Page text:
Engineering Modern Medical Devices – The Road from Novel Idea to Commercial Product
Tuesday, February 26, 2013, 4:00 – 5:00pm, Biosciences Research Building, Room1103
Sign-up for dinner and discussion with the speaker following the lecture
Wesley G. Lawson, Professor, Department of Electrical & Computer Engineering
Hosted by the Marquee Courses in Science and Technology
Medical devices save lives, promote health, relieve pain and define a billion dollar industry in the US. Dr. Lawson will introduce the science and technology behind the development of devices such as those used in treatment for migraines and breast cancer surgery. He will challenge the audience to play the role of venture capitalists in consideration of the ethical, economic, social, and legal issues that impact successful product development.
Yearning Toward Carrie Buck
Thursday, March 7, 2013, 5:15pm, Tawes Bldg. Ulrich Recital Hall
Eli Claire, Writer, Speaker, Activist, and Teacher
Hosted by LGBT Studies Program's Debilitating Queerness: The Eleventh Annual Lecture Series in LGBT Studies
The infamous Supreme Court case Buck v. Bell, which declared involuntary sterilization laws constitutional in 1927, was built upon the body of Carrie Buck, a poor white woman from Virginia. Eli Claire explores how disability, class, gender, sexuality, and whiteness often collide and asks questions about the relationship between bodies on one hand and law, history, and metaphor on the other.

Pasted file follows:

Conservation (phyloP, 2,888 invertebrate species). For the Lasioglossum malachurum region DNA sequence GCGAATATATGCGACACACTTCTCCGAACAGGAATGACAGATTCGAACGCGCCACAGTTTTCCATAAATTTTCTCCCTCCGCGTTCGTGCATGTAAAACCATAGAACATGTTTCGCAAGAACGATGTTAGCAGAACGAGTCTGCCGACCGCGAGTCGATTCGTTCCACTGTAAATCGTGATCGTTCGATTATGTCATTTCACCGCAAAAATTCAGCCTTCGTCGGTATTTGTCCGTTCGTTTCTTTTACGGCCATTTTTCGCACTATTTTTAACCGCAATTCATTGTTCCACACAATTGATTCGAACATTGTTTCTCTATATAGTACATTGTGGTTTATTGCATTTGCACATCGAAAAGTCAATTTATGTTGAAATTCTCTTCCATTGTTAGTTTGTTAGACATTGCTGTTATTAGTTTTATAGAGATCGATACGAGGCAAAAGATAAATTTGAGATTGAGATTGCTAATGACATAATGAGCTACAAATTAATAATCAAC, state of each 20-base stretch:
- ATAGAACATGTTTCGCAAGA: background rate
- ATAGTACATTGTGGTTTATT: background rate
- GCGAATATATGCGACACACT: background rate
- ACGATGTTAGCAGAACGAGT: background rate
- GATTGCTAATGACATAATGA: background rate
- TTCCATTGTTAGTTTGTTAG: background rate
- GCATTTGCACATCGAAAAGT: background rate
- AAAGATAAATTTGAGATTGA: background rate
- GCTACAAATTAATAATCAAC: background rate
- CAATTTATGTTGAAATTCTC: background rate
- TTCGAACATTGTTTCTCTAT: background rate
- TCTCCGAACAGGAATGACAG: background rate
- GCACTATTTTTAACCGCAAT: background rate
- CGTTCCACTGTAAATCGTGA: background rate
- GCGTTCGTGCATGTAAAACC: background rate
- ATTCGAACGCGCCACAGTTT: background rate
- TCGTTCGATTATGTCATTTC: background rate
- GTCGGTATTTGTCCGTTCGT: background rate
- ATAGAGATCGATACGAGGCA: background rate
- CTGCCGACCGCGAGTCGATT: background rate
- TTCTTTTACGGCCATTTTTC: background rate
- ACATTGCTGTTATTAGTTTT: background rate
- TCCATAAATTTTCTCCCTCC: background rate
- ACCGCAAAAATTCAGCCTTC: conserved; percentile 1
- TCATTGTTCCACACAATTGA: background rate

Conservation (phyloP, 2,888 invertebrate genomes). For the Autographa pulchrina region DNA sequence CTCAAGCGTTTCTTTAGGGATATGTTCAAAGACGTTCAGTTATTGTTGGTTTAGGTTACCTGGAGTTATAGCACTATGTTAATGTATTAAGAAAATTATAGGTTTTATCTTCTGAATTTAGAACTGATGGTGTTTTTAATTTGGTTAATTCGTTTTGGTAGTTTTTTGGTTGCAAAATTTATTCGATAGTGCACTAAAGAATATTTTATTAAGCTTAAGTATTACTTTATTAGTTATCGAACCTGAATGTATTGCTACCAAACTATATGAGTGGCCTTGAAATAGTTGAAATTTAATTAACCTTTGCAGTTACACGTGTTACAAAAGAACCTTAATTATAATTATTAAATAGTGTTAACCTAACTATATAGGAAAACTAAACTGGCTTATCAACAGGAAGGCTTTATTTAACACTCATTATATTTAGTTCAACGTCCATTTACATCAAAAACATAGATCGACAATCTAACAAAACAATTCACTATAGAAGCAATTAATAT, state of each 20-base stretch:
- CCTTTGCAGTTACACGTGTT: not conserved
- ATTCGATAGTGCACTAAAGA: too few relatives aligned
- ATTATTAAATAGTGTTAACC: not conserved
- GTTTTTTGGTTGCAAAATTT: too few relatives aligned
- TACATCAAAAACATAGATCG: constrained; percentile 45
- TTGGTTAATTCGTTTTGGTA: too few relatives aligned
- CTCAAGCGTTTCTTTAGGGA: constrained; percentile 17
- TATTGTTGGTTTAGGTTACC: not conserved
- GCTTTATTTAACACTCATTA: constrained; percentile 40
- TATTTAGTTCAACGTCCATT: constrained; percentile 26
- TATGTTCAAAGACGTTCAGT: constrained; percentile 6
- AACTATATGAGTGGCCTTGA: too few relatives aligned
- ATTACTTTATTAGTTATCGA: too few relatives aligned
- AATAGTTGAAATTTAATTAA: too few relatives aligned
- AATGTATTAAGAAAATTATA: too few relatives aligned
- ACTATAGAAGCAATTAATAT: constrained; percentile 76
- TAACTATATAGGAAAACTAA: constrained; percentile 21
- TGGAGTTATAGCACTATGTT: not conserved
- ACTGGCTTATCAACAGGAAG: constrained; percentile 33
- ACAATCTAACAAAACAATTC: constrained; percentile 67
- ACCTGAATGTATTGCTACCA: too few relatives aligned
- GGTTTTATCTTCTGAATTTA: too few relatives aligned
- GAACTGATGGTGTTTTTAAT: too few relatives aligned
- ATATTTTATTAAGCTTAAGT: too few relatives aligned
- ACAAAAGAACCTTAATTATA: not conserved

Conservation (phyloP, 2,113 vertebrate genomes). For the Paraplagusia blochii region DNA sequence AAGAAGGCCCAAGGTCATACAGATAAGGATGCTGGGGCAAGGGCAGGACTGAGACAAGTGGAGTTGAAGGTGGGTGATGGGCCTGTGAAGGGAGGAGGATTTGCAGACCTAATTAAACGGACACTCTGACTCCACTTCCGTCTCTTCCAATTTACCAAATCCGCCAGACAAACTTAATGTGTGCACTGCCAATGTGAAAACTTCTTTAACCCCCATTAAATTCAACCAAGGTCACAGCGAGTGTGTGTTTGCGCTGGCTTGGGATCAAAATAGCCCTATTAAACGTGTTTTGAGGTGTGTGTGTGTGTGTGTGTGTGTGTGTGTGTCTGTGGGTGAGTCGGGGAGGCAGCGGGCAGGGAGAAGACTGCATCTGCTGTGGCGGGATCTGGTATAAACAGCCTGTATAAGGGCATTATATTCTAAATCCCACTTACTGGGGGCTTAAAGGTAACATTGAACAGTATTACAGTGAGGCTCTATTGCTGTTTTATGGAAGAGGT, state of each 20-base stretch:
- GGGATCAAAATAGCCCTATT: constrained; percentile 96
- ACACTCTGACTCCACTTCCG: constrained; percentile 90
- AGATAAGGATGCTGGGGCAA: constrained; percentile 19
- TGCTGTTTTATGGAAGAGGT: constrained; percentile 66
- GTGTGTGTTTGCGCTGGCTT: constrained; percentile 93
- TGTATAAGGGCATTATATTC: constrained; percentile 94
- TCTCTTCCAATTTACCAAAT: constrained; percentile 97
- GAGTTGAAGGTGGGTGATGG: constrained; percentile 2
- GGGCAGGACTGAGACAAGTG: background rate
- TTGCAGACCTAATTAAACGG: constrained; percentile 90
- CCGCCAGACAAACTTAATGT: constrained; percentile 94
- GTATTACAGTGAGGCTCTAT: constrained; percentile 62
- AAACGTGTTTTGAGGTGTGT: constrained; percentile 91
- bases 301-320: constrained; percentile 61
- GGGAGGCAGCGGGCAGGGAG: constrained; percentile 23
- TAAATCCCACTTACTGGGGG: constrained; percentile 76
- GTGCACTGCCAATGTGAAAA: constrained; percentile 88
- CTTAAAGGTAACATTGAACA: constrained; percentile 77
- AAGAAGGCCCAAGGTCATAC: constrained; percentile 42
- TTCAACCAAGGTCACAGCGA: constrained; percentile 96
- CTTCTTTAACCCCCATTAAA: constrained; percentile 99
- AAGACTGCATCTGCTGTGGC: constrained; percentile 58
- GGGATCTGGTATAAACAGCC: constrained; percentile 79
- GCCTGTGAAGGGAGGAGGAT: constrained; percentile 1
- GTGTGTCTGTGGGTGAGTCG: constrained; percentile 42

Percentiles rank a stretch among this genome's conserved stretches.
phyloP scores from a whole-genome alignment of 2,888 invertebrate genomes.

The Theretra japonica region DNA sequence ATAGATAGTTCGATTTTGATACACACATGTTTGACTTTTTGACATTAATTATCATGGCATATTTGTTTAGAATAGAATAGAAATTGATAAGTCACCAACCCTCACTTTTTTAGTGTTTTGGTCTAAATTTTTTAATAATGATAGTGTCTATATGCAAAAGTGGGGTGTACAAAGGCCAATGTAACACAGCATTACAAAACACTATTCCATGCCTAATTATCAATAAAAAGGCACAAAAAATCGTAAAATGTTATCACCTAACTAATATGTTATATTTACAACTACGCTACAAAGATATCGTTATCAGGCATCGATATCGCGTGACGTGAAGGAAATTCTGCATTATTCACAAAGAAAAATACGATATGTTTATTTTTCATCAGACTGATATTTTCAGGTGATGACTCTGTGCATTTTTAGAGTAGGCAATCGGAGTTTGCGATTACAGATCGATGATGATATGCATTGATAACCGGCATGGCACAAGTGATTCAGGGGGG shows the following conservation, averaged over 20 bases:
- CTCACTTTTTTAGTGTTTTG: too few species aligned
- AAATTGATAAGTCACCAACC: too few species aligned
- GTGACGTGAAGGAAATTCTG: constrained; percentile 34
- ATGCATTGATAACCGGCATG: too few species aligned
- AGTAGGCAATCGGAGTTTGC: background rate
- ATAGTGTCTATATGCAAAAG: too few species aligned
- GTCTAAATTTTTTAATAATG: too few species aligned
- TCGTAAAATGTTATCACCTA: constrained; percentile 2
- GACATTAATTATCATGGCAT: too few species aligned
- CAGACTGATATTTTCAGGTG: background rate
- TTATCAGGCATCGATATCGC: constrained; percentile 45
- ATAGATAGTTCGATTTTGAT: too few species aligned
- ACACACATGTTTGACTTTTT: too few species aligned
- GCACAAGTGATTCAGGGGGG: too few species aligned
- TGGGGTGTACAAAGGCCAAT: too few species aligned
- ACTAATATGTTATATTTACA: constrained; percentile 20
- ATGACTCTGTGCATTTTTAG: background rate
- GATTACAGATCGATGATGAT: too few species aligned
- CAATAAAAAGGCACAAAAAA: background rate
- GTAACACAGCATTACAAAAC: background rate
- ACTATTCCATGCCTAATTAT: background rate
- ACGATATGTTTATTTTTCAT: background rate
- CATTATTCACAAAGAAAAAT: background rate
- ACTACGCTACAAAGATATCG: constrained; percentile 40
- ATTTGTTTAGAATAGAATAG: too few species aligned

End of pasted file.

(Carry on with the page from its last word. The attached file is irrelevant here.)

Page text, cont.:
Pearls from the Path
Tuesday, April 2, 2013, 5pm, Van Munching Hall Room 1524
Stephanie Robinson, UMD Honors Alumna, Lecturer at Harvard Law School, and President and CEO of The Jamestown Project
Hosted by Honors College
Democracy is the belief that there are extraordinary possibilities in ordinary people. University of Maryland alumna Stephanie Robinson will share her role in making democracy real by drawing from her personal journey, her interests in social policy, women, race, family, and electoral politics, her experiences as a political commentator, lecturer, author and lawyer, and as the President and CEO of The Jamestown Project for democracy.
Life as a Twisted Biologist: The Good, The Bad, and The Brainy
Wednesday, April 10, 2013, 4:30pm, Chemistry Bldg. Room 1407
Carin Bondar, Biologist, Writer, Film-Maker
Hosted by College Park Scholars Life Sciences
Just how does one become a twisted biologist? Dr. Carin Bondar is a population ecologist, author of “The Nature of human Nature”, and host of the web series "Wild Sex" (on the unique world of the evolution of sexual behavior). In addition she has hosted and produced shows for Discovery International and Scientific American. Dr. Bondar will take the audience through her progression as a student, business owner, mother and professional using relevant examples from the animal kingdom. Just how does one become a twisted biologist? Perhaps it’s not so much about the end game but more the realities that get you there.